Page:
Found via Pericat’s Unlocking the Air: the MailFrontier Phishing IQ Test II. This is good stuff. It tests your ability to distinguish legitimate business email—“the credit card number you have on file with us is about to expire, please update your account,” that sort of thing—from lookalike phishing scams.
(Backstory: Phishing scams are emails that appear to come from a trusted source—usually a real company that does business online—which try to trick you into giving out passwords, account names, email addresses, and personal financial information. In their commonest form, phishmail tells you that for some reason or another, the company they’re impersonating needs to have you update or verify your account information. If you follow the links in the letter, you’ll arrive at a mockup webpage for that company, where you’ll be asked to type in your personal information, codes, etc. Needless to say, this info will be used for nefarious purposes.)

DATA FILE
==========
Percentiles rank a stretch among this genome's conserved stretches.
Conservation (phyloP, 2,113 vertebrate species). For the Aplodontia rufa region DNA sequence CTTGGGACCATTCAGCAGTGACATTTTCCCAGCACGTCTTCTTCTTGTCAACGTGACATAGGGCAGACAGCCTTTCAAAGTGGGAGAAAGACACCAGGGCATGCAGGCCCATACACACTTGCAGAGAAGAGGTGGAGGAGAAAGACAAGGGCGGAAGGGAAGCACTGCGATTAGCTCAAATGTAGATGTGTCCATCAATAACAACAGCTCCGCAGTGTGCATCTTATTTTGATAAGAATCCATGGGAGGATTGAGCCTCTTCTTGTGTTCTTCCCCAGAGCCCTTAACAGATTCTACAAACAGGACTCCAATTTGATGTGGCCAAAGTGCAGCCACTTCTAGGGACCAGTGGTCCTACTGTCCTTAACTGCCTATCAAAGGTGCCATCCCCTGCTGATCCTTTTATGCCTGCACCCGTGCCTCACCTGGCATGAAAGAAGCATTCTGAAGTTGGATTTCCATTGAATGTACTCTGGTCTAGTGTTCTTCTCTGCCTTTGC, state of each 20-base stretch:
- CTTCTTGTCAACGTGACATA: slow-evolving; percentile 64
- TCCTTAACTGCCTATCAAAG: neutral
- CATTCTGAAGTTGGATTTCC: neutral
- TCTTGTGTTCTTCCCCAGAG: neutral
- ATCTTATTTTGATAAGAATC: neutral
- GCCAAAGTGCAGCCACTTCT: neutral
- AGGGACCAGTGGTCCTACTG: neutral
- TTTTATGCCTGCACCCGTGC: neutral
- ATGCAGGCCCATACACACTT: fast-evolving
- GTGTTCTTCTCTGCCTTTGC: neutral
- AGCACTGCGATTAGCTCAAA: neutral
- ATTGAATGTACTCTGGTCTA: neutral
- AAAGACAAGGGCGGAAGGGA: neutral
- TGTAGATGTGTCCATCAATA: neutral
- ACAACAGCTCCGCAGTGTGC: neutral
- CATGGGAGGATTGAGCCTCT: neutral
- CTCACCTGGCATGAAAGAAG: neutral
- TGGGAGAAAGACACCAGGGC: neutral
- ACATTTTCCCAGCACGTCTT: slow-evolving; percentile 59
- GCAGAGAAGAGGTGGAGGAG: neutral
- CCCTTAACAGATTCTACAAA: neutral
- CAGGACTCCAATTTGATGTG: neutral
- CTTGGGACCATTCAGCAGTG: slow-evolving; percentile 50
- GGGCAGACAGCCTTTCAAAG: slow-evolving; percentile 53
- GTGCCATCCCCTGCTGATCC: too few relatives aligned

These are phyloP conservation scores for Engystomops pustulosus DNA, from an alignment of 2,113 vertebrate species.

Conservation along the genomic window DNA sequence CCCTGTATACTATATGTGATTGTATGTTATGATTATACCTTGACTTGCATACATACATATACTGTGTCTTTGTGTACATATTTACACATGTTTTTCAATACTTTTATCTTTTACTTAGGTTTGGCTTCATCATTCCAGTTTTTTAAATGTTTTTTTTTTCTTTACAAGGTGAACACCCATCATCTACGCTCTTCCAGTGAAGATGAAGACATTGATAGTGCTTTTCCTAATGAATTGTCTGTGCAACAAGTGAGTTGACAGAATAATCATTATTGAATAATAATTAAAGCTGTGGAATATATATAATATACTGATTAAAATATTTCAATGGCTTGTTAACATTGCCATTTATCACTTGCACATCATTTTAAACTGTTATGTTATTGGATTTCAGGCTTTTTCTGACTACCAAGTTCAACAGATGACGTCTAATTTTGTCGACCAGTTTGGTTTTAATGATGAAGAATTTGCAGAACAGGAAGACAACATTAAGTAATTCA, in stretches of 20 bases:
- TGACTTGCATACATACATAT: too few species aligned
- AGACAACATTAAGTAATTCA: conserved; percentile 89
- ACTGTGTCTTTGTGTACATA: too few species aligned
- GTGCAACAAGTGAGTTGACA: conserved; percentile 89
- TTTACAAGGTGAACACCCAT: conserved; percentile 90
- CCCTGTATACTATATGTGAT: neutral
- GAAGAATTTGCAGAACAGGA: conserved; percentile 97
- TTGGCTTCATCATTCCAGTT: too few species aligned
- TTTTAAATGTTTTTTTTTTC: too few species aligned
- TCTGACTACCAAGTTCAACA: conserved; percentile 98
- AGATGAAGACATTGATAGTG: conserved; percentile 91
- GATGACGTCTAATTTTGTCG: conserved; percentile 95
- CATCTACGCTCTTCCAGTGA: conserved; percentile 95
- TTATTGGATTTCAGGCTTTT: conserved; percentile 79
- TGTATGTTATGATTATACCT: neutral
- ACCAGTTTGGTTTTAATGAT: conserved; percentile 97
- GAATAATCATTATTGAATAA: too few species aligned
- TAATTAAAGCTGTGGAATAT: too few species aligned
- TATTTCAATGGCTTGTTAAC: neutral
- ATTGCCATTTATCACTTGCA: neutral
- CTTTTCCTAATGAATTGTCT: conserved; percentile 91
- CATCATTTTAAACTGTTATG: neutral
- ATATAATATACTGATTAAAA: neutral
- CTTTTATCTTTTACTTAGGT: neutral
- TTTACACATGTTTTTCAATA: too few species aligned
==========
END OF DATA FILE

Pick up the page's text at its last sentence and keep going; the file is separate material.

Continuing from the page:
The test has a couple of particularly good features. One is that it uses real business emails and real phish from MailFrontier’s collection. The other is that the answers page not only tells you how you scored on each question, but has a little “Why?” link that takes you to back to that letter and shows you where the clues were. It’s very instructive. I scored 10 out of 10 on the test, but I still picked up a couple of valuable pointers from their explanations.
If you want to test yourself further, MailFrontier’s first phishing IQ test is still up and running, though its punctuation has gotten a little wonky. The earlier version of the test doesn’t have the explanatory links on its answers page, but it does hit you with some impressively slick phishmails. They also have a couple of helpful articles (which would be even more helpful if they weren’t .pdf files): Ten Tips for Finding a Phish, and an up-to-date general article on Email Fraud.